To point is to eventually conquer all.
Not necessarily the entire continent with your first character, but your heir.
What's the point of forging a new empire if it's NEVER stable and I constantly have to fight civil wars? All things must come to an end.
Technically, no. A new character in a different scenario. I might be fighting Batanians instead of Khuzait, because they started steamrolling this playtrough.
I guess there is some miscommunication going on here, since we seem to have different time frames and game stages in mind.
Because it's a challenge and should be a challenge to rule a multicultural empire rather than being an unstoppable soldier factory. That said, a stable empire should be possible, and an end to a campaign in this case should be when you actually make a stable mono-cultural empire. But that should take multiple generations and hundreds of years in game after devastating rebellions and civil wars between heirs, rather than 12 years and suddenly Calradia is at eternal peace despite the fact 5/6 of all towns were conquered through war. Alexander's Empire died after he did, and I don't see why a Calradian empire wouldn't be at least thrown into chaos, and I consider the player character in m&b games capable of the same things Alexander the Great was. Your own goals should vary of course, its a sandbox game and you should be compelled to stop playing whenever. In general though, I thought of a basic early/mid/late/end game, tell me how you guys feel. Since devs say a faction conquering the entire map over 20 years should be possible -
Early game - multiple factions fighting over territory making minimal gain, while the calradian empire struggles to defend itself.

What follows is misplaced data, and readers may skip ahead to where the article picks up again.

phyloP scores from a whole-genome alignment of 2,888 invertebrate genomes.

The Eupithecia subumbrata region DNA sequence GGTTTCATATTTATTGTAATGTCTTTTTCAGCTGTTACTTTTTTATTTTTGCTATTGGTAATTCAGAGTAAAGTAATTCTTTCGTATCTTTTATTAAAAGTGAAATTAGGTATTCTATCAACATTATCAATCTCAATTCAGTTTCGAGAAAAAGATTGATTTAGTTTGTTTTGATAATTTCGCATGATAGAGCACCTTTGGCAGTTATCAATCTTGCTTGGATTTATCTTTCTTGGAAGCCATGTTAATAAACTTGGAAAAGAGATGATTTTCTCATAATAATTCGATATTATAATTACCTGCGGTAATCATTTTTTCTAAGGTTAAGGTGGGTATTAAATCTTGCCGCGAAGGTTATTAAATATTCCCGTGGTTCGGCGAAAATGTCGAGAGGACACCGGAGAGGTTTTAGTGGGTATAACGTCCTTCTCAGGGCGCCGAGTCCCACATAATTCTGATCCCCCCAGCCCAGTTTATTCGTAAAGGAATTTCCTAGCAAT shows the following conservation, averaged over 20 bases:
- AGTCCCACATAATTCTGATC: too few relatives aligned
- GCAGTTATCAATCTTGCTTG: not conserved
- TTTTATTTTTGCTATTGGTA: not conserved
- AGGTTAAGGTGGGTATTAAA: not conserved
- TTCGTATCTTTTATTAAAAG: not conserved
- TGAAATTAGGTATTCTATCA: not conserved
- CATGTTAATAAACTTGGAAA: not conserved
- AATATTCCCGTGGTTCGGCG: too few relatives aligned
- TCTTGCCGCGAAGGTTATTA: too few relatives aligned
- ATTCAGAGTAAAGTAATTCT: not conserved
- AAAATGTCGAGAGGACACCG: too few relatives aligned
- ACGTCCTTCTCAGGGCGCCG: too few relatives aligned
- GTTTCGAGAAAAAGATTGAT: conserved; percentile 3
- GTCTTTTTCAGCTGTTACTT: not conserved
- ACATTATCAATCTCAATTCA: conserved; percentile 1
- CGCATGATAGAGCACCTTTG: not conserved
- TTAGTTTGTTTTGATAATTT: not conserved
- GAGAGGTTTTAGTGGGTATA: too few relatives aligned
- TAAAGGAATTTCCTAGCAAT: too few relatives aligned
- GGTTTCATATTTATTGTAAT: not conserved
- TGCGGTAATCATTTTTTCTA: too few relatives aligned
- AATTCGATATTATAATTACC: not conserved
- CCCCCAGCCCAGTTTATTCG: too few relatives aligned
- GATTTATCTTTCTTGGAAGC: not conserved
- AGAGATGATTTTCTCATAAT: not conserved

Mid game - Calradian empire should be either conquered by neighbors or united under one of the three leaders. The faction supported by the player should be one of the large factions at this stage.
Late game - Massive factions fighting over supremacy, massive battles and invasions, until one wins.
End game - A single faction dominating the entire map, but with massive cultural and internal power struggles that need to be resolved, but when the player (or AI ruler) dies, ambitious vassals or heirs who disliked the player fighting over inheritance. Many cities that are poorly managed should have rebelled or been in rebellion at this stage.
But, maybe you don't want to be the hero that conquers everything. It's an RPG, maybe you just want to be part of something, maybe you just want to be a merchant, maybe you want to be the king's right hand man, maybe just a loyal vassal but the game can keep going from there.
If your goal is to conquer the entire map, then the end game and generational stuff would be keeping it together. Think of Game of Thrones - the hard part wasn't conquering the seven kingdoms for Robert, it was keeping it together. Of course when death is a mechanic, you could die at any stage in game, right now the dynasty and clan system are frankly pointless gimmicks if you can conquer the entire world with a single character. In Bannerlord, the potential is there for a generational campaign that could change on a dime, leading to a truly insane dynamic, sandbox game but memorable, with tragedy, death, and legendary battles. Invading foreign armies, civil wars, collapse of player empires, independence factions started by you yourself or the AI, you name it. Warband did not have the potential, but Bannerlord does.